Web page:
All that having been said… I feel that the impact of Casey and Ladronn’s time on the title cannot (and should not) be understated. Joe Casey took a character who was basically deep-fried and pickled 1991… and “matured him” for a post-2000 audience. Ironically enough, writing the sort of stories that Image Comics themselves would be putting out not too long after!
For more Image-centric chatter both from back in the long ago to today — please check out the rest of the #SBTU crew!
Between The Pages Blog
Killer Walking Dead Cakes
Comics, Comics, Blog:
Image Comics: Remembering my early days
In My Not So Humble Opinion
Astro City: That Was Then…
Jesse Starcher – Source Material
Better Late Than Never: Spawn #1
Dawn Of Image: Inking The Deal, The Dave Olbrich Tapes
Dave’s Comics Heroes Blog
Big Bang Comics
Chris is on Infinite Earths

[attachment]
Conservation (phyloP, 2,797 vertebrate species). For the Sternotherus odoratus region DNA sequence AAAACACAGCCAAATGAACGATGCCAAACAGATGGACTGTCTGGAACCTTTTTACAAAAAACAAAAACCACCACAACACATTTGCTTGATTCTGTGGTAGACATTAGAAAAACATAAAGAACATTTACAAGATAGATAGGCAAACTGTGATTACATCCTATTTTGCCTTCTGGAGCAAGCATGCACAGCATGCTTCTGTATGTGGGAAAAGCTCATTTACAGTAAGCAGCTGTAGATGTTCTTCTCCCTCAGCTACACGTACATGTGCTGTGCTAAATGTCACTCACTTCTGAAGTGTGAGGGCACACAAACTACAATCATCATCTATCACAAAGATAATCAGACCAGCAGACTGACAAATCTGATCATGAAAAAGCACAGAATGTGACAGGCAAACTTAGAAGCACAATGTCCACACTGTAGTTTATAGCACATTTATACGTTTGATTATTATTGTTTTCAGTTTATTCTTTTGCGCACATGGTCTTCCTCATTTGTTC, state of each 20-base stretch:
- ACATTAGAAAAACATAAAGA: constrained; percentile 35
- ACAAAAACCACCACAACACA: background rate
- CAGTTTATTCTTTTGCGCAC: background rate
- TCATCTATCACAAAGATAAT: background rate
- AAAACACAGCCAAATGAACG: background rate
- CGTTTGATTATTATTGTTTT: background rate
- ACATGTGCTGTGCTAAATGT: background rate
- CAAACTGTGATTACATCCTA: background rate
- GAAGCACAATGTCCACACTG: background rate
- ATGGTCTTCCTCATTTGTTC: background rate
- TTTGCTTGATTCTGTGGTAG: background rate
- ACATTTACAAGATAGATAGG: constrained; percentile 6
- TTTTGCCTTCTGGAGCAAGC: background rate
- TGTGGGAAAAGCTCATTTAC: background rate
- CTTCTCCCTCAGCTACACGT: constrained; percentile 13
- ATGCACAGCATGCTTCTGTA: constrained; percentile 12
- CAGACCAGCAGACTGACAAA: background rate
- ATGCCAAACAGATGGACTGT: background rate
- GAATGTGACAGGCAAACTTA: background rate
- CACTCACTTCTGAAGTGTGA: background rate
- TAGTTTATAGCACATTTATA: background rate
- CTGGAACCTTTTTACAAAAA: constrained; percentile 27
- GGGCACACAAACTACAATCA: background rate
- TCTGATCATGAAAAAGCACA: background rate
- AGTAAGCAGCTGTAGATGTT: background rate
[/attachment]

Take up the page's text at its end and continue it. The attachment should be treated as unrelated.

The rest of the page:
Cable Eats a Bagel: the de-imagification of Nathan Dayspring Askani’Son Summers
https://www.chrisisoninfiniteearths.com/?p=37220 – You’re already here!
4 thoughts on “Cable Eats a Bagel”
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I never got into Cable. Bought the first issue, the couple issues involved in crossovers and the last issue. The character had no allure to me.
It always aggravates me when editorial takes away a writer’s plans and doesn’t allow their vision to come to life. Unfortunately it happens far too often. But in the end the characters belong to Marvel and not to the writers and artists, so what Marvel decrees goes.
My favorite thing about your columns is the looks into your history as a comic book buyer and collector. Those personal stories remind me of my personal stories of what comics have ment to me over time. I miss having conversations at the comic shop with other comic book fans, so hearing your stories gives me that feeling again. I always find something more than I anticipated when I read one of your columns. It has become more than just about the comics, it is about the man behind the keyboard and learning his personal journey through comics. Thanks.